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Assistant's exit could spur more changes at FSU

The shakeup of Florida State's offensive staff began Tuesday with the resignation of line coach Jimmy Heggins.

"I've enjoyed my 19 years at FSU, and right now, I think it's time to move on," he said in a statement. "I've got some other things I'm pursuing. I'll always be a Seminole."

Heggins, 49, did not return a call seeking additional comments. He didn't say anything to players after the Gator Bowl win against West Virginia on Saturday and said Sunday night he remained on staff.

Less than two days later, he was out.

"I'm not surprised because the rumors have been going around; not just this year, but for a couple of years," said junior guard Matt Meinrod, a former East Lake High star.

"We went 8-4, 9-5, 10-3 and now 9-3. Those are good numbers, but they're not up to Florida State's standard. You have to figure eventually something is going to happen."

Coach Bobby Bowden, out of town recruiting, said in a statement he accepted Heggins' resignation but is "sad to see him go." Still, his departure opens the door for Bowden to inject new blood into a struggling offense.

George Henshaw, who played at West Virginia when Bowden was an assistant there then joined Bowden's staff in Morgantown and Tallahassee (serving as FSU's offensive coordinator from 1979-82), is widely mentioned as the candidate to not only coach the line, but take over play-calling for Jeff Bowden.

"That's just pure speculation," said Henshaw, Tennessee Titans assistant coach/offense.

Henshaw, who was at the Gator Bowl to watch his sons, FSU junior tight end Matt and West Virginia senior safety Mike, face each other for the first time, has another year on his contract with the NFL club.

He said he and coach Jeff Fisher "just talked (Tuesday) about an extension."

Even if the next offensive line coach doesn't replace Jeff Bowden in the booth on game day, he will play a key role in a new-look attack.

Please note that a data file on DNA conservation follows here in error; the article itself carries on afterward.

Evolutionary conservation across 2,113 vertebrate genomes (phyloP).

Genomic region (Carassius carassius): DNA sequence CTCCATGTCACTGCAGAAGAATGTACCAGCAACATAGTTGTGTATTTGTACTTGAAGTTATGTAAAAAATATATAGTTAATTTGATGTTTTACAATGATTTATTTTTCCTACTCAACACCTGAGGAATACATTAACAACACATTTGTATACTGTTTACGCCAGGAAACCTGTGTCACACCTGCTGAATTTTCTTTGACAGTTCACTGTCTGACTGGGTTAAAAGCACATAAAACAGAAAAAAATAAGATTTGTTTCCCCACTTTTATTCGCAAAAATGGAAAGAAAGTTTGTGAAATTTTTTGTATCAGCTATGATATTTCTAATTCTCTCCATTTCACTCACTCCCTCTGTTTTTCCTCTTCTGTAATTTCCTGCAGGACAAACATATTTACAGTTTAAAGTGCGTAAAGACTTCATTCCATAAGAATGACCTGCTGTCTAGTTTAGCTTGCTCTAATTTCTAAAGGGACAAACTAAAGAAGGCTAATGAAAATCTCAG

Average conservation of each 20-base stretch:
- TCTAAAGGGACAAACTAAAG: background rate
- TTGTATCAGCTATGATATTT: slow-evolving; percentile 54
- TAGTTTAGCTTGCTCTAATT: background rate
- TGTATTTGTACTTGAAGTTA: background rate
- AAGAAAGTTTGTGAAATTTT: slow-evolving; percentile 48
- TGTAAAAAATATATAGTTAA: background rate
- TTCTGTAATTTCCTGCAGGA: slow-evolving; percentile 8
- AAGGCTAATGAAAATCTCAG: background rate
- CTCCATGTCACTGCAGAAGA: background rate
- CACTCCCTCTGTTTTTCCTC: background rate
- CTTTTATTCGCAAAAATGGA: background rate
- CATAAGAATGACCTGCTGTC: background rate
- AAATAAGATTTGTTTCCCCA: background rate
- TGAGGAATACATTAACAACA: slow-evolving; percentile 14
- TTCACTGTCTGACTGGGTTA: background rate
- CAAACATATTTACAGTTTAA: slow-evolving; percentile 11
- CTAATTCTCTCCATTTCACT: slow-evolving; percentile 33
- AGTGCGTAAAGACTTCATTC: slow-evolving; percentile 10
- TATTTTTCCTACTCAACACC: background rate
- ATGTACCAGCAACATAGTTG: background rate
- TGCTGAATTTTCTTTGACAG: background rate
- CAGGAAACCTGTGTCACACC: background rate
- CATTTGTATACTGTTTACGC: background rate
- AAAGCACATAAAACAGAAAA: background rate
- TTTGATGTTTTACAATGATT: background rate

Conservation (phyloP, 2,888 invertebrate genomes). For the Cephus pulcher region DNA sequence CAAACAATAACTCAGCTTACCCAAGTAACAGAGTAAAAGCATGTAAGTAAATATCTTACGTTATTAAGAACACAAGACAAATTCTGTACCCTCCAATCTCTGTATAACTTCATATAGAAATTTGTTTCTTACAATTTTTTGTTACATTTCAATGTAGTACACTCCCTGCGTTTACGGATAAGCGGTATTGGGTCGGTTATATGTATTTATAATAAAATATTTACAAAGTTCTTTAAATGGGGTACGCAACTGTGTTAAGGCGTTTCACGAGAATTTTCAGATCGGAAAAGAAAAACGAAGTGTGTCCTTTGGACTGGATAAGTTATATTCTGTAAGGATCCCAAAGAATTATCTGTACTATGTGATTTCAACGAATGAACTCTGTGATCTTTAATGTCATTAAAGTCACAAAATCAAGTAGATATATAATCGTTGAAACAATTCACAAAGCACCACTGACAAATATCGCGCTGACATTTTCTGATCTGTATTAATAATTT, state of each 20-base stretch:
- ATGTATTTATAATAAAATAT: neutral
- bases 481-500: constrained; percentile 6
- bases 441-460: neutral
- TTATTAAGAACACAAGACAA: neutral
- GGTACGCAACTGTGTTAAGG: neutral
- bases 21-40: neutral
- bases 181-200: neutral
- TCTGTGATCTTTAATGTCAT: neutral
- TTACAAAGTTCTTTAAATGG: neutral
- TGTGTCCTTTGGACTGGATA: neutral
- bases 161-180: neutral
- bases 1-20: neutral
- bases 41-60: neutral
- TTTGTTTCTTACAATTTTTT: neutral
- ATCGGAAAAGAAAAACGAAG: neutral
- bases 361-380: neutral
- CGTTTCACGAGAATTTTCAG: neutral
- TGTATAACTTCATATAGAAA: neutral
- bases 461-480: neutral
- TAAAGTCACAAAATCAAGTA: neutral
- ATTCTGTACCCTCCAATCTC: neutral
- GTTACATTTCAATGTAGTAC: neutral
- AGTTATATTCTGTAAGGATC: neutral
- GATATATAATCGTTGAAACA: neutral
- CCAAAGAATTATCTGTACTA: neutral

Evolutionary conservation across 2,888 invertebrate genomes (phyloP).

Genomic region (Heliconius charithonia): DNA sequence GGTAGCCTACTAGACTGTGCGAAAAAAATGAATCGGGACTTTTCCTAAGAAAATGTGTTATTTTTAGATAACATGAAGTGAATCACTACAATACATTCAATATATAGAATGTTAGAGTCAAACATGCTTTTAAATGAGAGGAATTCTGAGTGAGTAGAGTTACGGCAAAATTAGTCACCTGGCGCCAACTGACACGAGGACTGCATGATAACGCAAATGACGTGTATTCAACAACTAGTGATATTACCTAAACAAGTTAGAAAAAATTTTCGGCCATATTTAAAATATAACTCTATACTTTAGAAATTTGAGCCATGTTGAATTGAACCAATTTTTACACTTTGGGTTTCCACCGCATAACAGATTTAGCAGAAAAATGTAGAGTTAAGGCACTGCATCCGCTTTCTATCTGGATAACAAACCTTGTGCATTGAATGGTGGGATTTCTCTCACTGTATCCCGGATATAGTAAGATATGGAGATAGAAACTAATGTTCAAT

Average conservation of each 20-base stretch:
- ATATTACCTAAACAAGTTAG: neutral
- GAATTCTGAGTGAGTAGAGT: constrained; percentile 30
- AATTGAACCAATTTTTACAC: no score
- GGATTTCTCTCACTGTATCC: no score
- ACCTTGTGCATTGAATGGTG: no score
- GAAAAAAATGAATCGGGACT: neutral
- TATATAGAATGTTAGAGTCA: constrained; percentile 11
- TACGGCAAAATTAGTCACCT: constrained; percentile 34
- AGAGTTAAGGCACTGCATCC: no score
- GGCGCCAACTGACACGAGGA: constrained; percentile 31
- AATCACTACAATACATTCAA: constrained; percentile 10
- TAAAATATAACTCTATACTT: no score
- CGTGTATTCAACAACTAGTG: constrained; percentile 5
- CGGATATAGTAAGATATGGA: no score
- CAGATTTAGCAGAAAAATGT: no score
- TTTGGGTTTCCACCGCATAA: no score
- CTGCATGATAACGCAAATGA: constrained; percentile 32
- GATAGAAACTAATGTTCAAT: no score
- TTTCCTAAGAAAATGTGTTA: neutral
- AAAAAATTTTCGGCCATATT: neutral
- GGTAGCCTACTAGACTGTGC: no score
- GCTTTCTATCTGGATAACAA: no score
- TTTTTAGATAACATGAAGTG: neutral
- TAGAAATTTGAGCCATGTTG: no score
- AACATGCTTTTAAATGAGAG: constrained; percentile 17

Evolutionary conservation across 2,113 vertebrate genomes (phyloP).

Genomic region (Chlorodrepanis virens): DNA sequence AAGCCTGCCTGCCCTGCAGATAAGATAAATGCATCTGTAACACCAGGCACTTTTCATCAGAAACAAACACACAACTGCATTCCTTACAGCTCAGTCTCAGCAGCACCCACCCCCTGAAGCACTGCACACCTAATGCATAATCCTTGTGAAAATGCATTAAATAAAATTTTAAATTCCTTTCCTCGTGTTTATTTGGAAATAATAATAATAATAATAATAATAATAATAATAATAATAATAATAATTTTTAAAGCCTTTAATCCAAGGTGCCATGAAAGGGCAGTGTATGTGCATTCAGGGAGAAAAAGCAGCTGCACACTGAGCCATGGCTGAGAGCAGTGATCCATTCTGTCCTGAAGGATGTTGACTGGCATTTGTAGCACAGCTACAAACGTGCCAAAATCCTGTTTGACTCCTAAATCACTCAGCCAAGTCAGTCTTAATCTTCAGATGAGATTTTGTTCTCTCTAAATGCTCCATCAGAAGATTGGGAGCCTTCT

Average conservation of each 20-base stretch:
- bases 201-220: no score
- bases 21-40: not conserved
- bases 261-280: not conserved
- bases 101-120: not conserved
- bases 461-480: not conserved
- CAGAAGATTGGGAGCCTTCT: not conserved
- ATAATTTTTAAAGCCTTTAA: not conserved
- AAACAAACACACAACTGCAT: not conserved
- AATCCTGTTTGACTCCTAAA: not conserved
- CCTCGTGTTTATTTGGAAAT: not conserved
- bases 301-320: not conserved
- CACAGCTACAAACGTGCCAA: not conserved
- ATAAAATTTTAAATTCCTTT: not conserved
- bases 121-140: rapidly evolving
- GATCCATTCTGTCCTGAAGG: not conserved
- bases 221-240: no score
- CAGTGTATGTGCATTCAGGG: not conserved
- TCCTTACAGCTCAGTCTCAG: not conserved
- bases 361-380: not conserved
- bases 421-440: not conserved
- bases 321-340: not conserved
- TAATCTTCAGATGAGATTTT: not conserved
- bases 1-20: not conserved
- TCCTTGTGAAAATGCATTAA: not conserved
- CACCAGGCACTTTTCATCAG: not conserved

Bobby Bowden wouldn't talk about possible staff changes in the moments after the bowl but mentioned a need to change to more of a one-back, three- and four-receiver attack to neutralize blitz-happy defenses.

"Blocking is entirely different," he said. "You have to scheme that thing. We've got some time and can do a lot of studying on it and get more versatile in that area."

Although the Seminoles lose two-time consensus All-America tackle Alex Barron, tackle Ray Willis and guard Bobby Meeks, they return a promising group led by guards Meinrod and Cory Niblock, tackles David Overmyer, Ron Lunford and Mario Henderson and possibly oft-injured center David Castillo.

Overmyer made his first start in the Gator Bowl and received praise for his play.

Bowden also said he has talented freshmen who redshirted, including Courtney Abbott, Dumaka Atkins and Geoff Berniard.

"If I had the year to do over, I'd probably play a couple of them," he said. "Overmyer got to play (Saturday) and got a lot of work.

"That's good. Instead of losing both starting tackles from this game, you lose one. Then we get big Meinrod back and try to get Castillo healthy again. We signed a lot of good offensive linemen last year, so we've got to get them ready to play this year."

Heggins had been the guy to do that.

A former fullback who moved to nose guard when Bowden arrived in 1976 and became a star, he joined the staff as a graduate assistant in 1981.

He became a full-time assistant in 1986 and has been the line coach since 1992. Since then, 11 players have earned All-America honors and eight have been drafted. Barron is expected to be one of the first linemen picked in April.

"Jimmy has been an excellent coach for us," Bowden said. "And I support his decision to expand his opportunities."